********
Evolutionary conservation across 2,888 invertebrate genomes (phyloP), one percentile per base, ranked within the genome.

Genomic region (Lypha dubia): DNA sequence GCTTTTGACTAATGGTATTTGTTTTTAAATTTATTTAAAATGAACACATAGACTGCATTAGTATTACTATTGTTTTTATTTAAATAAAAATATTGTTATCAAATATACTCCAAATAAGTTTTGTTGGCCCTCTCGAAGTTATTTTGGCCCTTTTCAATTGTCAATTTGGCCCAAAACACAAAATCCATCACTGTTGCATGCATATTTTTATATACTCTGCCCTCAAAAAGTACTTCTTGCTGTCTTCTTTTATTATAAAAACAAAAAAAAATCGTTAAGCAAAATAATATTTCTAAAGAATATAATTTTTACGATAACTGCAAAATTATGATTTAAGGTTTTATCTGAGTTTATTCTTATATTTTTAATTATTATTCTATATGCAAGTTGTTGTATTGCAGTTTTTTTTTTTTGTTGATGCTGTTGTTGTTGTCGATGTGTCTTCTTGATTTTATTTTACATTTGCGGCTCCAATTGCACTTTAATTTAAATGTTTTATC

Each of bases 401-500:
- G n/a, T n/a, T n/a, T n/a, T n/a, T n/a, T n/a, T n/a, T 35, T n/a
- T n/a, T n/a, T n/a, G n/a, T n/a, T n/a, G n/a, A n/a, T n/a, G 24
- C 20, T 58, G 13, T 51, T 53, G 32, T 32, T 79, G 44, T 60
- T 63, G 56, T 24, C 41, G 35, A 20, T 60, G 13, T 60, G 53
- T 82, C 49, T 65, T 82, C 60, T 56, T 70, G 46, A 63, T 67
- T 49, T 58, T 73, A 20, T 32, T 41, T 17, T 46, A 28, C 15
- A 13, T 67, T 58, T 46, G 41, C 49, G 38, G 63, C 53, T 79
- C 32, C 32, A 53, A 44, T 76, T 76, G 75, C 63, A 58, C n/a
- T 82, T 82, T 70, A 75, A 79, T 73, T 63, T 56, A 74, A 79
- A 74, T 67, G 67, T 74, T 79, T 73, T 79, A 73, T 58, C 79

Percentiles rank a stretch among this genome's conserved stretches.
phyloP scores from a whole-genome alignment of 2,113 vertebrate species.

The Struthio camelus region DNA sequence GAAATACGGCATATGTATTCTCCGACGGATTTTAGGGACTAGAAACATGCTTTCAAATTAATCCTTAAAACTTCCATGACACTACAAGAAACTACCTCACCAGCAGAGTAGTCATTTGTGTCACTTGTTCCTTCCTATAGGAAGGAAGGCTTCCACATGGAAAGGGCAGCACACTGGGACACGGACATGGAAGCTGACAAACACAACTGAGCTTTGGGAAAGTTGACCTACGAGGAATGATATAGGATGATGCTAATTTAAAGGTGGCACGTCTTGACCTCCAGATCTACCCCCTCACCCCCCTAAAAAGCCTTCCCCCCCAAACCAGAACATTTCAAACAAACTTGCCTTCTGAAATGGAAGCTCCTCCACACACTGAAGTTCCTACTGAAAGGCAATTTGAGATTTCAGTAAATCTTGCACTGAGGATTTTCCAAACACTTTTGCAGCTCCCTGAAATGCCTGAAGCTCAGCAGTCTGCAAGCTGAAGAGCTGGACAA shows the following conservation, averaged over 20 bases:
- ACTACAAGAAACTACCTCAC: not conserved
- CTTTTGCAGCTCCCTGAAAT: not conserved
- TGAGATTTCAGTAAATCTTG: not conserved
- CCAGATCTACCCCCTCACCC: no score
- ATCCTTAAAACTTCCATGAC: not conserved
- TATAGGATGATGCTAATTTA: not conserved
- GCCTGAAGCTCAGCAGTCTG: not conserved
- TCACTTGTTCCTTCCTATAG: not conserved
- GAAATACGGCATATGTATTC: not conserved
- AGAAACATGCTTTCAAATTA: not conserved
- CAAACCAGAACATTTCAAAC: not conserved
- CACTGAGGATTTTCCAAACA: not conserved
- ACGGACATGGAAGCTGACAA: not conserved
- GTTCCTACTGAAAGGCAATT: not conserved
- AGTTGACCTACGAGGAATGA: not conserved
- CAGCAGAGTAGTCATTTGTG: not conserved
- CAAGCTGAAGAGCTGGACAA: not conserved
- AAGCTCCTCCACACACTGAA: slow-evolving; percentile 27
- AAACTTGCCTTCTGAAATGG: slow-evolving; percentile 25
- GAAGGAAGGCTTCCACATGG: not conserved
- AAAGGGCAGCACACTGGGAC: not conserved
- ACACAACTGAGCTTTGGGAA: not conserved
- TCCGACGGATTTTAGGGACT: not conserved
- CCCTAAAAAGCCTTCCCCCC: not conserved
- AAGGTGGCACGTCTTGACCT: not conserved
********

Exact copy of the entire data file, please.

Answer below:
Evolutionary conservation across 2,888 invertebrate genomes (phyloP), one percentile per base, ranked within the genome.

Genomic region (Lypha dubia): DNA sequence GCTTTTGACTAATGGTATTTGTTTTTAAATTTATTTAAAATGAACACATAGACTGCATTAGTATTACTATTGTTTTTATTTAAATAAAAATATTGTTATCAAATATACTCCAAATAAGTTTTGTTGGCCCTCTCGAAGTTATTTTGGCCCTTTTCAATTGTCAATTTGGCCCAAAACACAAAATCCATCACTGTTGCATGCATATTTTTATATACTCTGCCCTCAAAAAGTACTTCTTGCTGTCTTCTTTTATTATAAAAACAAAAAAAAATCGTTAAGCAAAATAATATTTCTAAAGAATATAATTTTTACGATAACTGCAAAATTATGATTTAAGGTTTTATCTGAGTTTATTCTTATATTTTTAATTATTATTCTATATGCAAGTTGTTGTATTGCAGTTTTTTTTTTTTGTTGATGCTGTTGTTGTTGTCGATGTGTCTTCTTGATTTTATTTTACATTTGCGGCTCCAATTGCACTTTAATTTAAATGTTTTATC

Each of bases 401-500:
- G n/a, T n/a, T n/a, T n/a, T n/a, T n/a, T n/a, T n/a, T 35, T n/a
- T n/a, T n/a, T n/a, G n/a, T n/a, T n/a, G n/a, A n/a, T n/a, G 24
- C 20, T 58, G 13, T 51, T 53, G 32, T 32, T 79, G 44, T 60
- T 63, G 56, T 24, C 41, G 35, A 20, T 60, G 13, T 60, G 53
- T 82, C 49, T 65, T 82, C 60, T 56, T 70, G 46, A 63, T 67
- T 49, T 58, T 73, A 20, T 32, T 41, T 17, T 46, A 28, C 15
- A 13, T 67, T 58, T 46, G 41, C 49, G 38, G 63, C 53, T 79
- C 32, C 32, A 53, A 44, T 76, T 76, G 75, C 63, A 58, C n/a
- T 82, T 82, T 70, A 75, A 79, T 73, T 63, T 56, A 74, A 79
- A 74, T 67, G 67, T 74, T 79, T 73, T 79, A 73, T 58, C 79

Percentiles rank a stretch among this genome's conserved stretches.
phyloP scores from a whole-genome alignment of 2,113 vertebrate species.

The Struthio camelus region DNA sequence GAAATACGGCATATGTATTCTCCGACGGATTTTAGGGACTAGAAACATGCTTTCAAATTAATCCTTAAAACTTCCATGACACTACAAGAAACTACCTCACCAGCAGAGTAGTCATTTGTGTCACTTGTTCCTTCCTATAGGAAGGAAGGCTTCCACATGGAAAGGGCAGCACACTGGGACACGGACATGGAAGCTGACAAACACAACTGAGCTTTGGGAAAGTTGACCTACGAGGAATGATATAGGATGATGCTAATTTAAAGGTGGCACGTCTTGACCTCCAGATCTACCCCCTCACCCCCCTAAAAAGCCTTCCCCCCCAAACCAGAACATTTCAAACAAACTTGCCTTCTGAAATGGAAGCTCCTCCACACACTGAAGTTCCTACTGAAAGGCAATTTGAGATTTCAGTAAATCTTGCACTGAGGATTTTCCAAACACTTTTGCAGCTCCCTGAAATGCCTGAAGCTCAGCAGTCTGCAAGCTGAAGAGCTGGACAA shows the following conservation, averaged over 20 bases:
- ACTACAAGAAACTACCTCAC: not conserved
- CTTTTGCAGCTCCCTGAAAT: not conserved
- TGAGATTTCAGTAAATCTTG: not conserved
- CCAGATCTACCCCCTCACCC: no score
- ATCCTTAAAACTTCCATGAC: not conserved
- TATAGGATGATGCTAATTTA: not conserved
- GCCTGAAGCTCAGCAGTCTG: not conserved
- TCACTTGTTCCTTCCTATAG: not conserved
- GAAATACGGCATATGTATTC: not conserved
- AGAAACATGCTTTCAAATTA: not conserved
- CAAACCAGAACATTTCAAAC: not conserved
- CACTGAGGATTTTCCAAACA: not conserved
- ACGGACATGGAAGCTGACAA: not conserved
- GTTCCTACTGAAAGGCAATT: not conserved
- AGTTGACCTACGAGGAATGA: not conserved
- CAGCAGAGTAGTCATTTGTG: not conserved
- CAAGCTGAAGAGCTGGACAA: not conserved
- AAGCTCCTCCACACACTGAA: slow-evolving; percentile 27
- AAACTTGCCTTCTGAAATGG: slow-evolving; percentile 25
- GAAGGAAGGCTTCCACATGG: not conserved
- AAAGGGCAGCACACTGGGAC: not conserved
- ACACAACTGAGCTTTGGGAA: not conserved
- TCCGACGGATTTTAGGGACT: not conserved
- CCCTAAAAAGCCTTCCCCCC: not conserved
- AAGGTGGCACGTCTTGACCT: not conserved